"This is a big night for Antrim Township," Mike Ross, president of Franklin County Area Development Corp., said Tuesday as township supervisors and members of the planning commission heard about plans for a fulfillment center that would create 2,000 jobs and a cold storage facility with about 80 jobs.
Variances for both projects are being sought to the 50-foot height limit in the township industrial zone from the zoning hearing board, which will meet at 7 p.m. Thursday, Aug. 13, in the township meeting room.
The fulfillment center is proposed along Milnor Road East in the Antrim Commons Business Park off U.S. 11 south of Greencastle near Exit 3 of Interstate 81. A variance is needed for the warehouse, with a maximum height of 85 feet.
U.S. Cold Storage wants to build at a site off Hykes Road near Greenmount Road just north of State Line. A variance is needed for a 125-foot refrigeration tower that is part of its automated system.
Eric Watts of NorthPoint Development, said he cannot disclose the name of the company for which the Antrim Commons Business Park is the preferred location for a state-of-the art fulfillment facility.
"It's highly automated, but still a ton of jobs," Watts explained. He said the area offers "an incredibly strong labor force for this user."
With construction costs estimated at $175 million and automation around $100 million, the fulfillment center is a "massive, massive undertaking," Ross said. At more than 1.9 million square feet, it would probably be the largest facility in Franklin County, providing significant tax revenues, he said.
"It's a huge capital investment so you know the tenant is going to be there a long time," Watts said.
The initial workforce of 1,200 would put it in the top five employers in Franklin County, according to Ross.
"This tracks with the master plan NorthPoint laid out," Ross added.
Based in Missouri, NorthPoint Development has real estate interests across the United States, including a number of other locations in Pennsylvania. It announced plans for warehouse development in Antrim Commons Business Park in 2017.
Watts said it would be ideal to break ground in the late third quarter or the fourth quarter of this year, with completion of the fulfillment center in December 2021.
United States Cold Storage
United States Cold Storage, incorporated in 1899, currently has 39 facilities in the United States and is headquartered in Camden, N.J.
On its website, the company says it has a commitment to be the "Best in Cold" as it works with the frozen and refrigerated food industry.
Tim Herm, area director for the northeast region, used Kellogg's frozen waffles as an example.
The waffles would be shipped to and housed at U.S. Cold Storage awaiting delivery to grocery stores and other food service businesses.
The Antrim Township site would complement existing facilities in Pennsylvania, which include Bethlehem, Hazleton and Quakertown.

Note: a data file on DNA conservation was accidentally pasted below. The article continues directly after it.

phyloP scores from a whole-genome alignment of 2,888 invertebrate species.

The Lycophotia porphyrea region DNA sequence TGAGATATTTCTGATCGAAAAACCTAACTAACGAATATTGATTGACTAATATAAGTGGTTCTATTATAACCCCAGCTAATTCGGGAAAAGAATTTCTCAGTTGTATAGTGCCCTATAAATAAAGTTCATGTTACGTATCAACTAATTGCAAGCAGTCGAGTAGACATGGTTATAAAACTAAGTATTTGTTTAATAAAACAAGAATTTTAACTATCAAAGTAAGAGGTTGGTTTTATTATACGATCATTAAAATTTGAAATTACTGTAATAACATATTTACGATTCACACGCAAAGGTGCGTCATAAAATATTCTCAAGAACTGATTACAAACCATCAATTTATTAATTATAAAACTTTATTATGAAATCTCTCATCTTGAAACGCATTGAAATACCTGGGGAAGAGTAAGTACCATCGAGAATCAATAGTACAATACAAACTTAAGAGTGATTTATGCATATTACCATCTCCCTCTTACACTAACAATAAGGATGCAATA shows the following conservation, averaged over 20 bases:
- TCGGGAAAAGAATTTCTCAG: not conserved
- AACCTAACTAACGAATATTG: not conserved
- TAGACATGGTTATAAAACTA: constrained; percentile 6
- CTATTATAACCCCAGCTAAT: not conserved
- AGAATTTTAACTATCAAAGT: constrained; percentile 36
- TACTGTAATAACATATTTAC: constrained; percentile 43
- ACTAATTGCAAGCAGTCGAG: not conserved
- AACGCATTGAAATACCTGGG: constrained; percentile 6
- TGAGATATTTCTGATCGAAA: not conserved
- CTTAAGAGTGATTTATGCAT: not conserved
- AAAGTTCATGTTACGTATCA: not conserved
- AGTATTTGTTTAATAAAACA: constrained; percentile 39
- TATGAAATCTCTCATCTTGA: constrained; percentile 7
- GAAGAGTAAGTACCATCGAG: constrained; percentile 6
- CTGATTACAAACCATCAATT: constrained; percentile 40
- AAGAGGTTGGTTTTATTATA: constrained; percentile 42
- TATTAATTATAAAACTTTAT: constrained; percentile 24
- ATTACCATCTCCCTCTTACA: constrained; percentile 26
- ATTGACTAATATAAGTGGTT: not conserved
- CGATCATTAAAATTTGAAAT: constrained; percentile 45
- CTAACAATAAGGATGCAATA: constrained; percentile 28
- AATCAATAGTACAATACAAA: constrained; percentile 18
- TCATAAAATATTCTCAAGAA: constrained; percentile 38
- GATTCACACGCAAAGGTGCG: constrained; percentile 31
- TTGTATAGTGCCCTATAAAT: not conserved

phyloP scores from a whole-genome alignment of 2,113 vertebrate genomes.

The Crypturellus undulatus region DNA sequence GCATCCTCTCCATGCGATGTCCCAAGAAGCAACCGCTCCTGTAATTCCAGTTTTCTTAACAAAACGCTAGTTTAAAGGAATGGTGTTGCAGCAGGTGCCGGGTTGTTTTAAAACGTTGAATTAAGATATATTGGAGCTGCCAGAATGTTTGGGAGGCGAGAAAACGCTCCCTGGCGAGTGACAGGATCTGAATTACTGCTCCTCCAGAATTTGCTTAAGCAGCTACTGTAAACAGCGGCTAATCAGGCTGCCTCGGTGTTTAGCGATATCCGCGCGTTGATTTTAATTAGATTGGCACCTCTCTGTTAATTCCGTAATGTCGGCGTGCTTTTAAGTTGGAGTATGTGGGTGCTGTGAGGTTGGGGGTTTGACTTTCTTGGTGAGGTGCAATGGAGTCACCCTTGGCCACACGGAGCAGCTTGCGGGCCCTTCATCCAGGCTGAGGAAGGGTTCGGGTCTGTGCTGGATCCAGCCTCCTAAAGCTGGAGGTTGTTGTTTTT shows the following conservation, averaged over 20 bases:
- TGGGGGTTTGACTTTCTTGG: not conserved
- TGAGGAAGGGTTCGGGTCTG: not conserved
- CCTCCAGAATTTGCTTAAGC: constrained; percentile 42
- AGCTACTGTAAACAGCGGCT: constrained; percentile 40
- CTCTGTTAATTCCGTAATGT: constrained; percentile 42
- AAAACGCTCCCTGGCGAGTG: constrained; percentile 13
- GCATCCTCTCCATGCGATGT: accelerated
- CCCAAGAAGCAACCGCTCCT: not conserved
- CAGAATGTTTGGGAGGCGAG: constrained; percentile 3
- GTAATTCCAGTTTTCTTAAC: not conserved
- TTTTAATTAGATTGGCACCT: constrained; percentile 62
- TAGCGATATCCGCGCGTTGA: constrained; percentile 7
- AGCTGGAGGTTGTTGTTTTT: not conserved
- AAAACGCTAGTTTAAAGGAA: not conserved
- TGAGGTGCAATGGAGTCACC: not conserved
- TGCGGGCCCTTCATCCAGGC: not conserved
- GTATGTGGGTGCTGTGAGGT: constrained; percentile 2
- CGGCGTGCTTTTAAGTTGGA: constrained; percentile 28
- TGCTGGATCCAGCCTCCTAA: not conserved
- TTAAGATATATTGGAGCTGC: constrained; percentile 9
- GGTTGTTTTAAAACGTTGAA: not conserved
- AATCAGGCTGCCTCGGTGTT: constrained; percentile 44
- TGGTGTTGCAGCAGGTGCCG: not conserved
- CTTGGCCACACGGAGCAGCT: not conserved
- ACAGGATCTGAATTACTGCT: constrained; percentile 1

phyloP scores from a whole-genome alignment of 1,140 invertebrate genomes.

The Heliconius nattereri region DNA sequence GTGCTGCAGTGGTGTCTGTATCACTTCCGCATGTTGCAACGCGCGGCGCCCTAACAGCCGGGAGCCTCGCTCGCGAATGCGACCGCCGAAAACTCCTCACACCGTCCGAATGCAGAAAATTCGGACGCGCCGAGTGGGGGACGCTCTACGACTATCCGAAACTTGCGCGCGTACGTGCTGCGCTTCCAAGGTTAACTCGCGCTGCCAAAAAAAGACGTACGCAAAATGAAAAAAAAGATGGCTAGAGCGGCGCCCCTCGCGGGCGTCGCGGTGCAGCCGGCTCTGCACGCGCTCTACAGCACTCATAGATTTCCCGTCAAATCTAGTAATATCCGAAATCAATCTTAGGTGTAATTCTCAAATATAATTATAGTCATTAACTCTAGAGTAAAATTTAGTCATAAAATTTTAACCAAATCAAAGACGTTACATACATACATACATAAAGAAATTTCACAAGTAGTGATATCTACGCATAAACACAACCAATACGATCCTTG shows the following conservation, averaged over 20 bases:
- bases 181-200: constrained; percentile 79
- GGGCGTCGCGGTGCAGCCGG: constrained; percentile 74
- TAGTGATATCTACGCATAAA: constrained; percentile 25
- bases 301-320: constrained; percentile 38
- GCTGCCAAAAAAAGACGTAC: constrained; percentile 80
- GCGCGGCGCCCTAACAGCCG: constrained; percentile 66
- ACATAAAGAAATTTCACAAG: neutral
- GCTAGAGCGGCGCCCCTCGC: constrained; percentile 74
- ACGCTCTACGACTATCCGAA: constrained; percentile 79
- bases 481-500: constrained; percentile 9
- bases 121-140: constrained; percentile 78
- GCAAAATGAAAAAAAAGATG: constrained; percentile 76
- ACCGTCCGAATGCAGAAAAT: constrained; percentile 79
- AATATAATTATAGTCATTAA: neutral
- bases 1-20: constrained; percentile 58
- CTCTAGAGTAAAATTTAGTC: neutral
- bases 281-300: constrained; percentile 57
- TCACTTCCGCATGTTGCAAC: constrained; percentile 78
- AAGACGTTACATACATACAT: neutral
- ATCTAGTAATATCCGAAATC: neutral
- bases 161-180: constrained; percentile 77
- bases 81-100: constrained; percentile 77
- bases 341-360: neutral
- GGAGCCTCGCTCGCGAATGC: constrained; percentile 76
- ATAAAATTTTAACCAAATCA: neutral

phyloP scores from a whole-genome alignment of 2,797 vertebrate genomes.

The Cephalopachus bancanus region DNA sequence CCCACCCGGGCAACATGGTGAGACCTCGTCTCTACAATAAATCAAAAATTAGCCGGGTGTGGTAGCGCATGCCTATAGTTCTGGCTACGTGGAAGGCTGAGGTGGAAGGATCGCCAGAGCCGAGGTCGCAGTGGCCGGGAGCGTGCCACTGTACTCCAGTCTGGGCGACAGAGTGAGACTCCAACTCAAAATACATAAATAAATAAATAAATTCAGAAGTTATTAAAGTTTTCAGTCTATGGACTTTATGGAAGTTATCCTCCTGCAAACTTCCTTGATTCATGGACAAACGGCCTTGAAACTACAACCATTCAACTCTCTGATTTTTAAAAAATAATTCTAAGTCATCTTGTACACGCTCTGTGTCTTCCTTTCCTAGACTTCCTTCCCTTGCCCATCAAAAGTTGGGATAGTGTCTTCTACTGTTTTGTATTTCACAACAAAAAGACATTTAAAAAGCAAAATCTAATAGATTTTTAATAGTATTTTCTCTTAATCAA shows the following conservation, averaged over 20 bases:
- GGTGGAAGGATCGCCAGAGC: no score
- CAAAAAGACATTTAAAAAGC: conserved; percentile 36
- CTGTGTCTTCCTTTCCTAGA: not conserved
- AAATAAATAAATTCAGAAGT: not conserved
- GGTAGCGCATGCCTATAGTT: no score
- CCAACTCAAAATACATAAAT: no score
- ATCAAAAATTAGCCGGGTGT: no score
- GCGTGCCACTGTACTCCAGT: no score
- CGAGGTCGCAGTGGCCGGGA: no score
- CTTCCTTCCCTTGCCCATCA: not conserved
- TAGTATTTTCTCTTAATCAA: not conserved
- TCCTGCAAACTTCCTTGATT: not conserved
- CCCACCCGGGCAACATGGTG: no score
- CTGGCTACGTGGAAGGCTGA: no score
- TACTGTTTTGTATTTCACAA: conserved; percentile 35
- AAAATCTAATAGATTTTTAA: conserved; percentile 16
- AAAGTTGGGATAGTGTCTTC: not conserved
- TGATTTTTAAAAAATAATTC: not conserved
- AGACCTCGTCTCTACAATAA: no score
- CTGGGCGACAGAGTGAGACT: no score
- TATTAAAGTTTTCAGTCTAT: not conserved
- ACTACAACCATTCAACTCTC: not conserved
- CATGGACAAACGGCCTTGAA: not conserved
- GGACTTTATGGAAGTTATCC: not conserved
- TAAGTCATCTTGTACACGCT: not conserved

The 380,000-square-foot facility would be built in two phases on the 43-acre property and, at full capacity, would employ 80 to 84 people, with technical jobs paying $60,000 to $80,000.
Asked by Supervisor Fred Young whether employees would be from the area or brought in from elsewhere, Herm said the workers would be local residents trained by a team of "road warriors" from other sites.
"U.S. Cold Storage likes to have nice-looking properties," Mike Jeitner of Bohler Engineering said, as he explained green space and other features on the site plan.
He added there will be a solar array to help power the operation and U.S. Cold Storage is looking for LED certification for the building.
The land investment is $40 to $48 million, the "personal property" investment, including building and automated systems, is upwards of $39 million and the payroll would be $3.6 to $5.7 million a year, according to Kellie McGowan, the attorney representing U.S. Cold Storage.
"Except for height, it complies with zoning. The site is ideal," she said.
She explained the height is needed to accommodate a modern, automated facility.
She added U.S. Cold Storage is "looking at a long-term investment."
"This is the best use for this property," Ross told supervisors. "This is a big project under normal circumstances, with with COVID it could not have come at a better time."
The location has access to both road and rail and "it's hard to find properties that fit the need like this site," Herm said.
Asked when he would like to see the facility open, Herm said, "Last year."
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The Local Economic Redevelopment Tax Assistance program available in the Greencastle-Antrim School District and Antrim Township is a critical component of bringing developments to the area, according to Ross.
"This is the whole purpose of LERTA," Ross said. The tax incentive program is designed to foster growth and development.
The first LERTA was put in place in 2012 to encourage economic development near the end of the recession and compete with incentives offered by Maryland and West Virginia.
It was renewed in 2019 with property tax payments of 5 percent the first year, 15 the second, 25 the third, 35 the fourth, 45 the fifth, 55 the sixth, 65 the seventh, 75 the eighth and 85 the ninth, with the business paying 100 percent by the 10th year.
That's money that will be applied to the future tax base and "is the shot in the arm the school district needs,"Ross said.
He estimated in the first year even with the tax break the district could get $100,000 for the fulfillment center, eventually receiving "well over $1 million a year."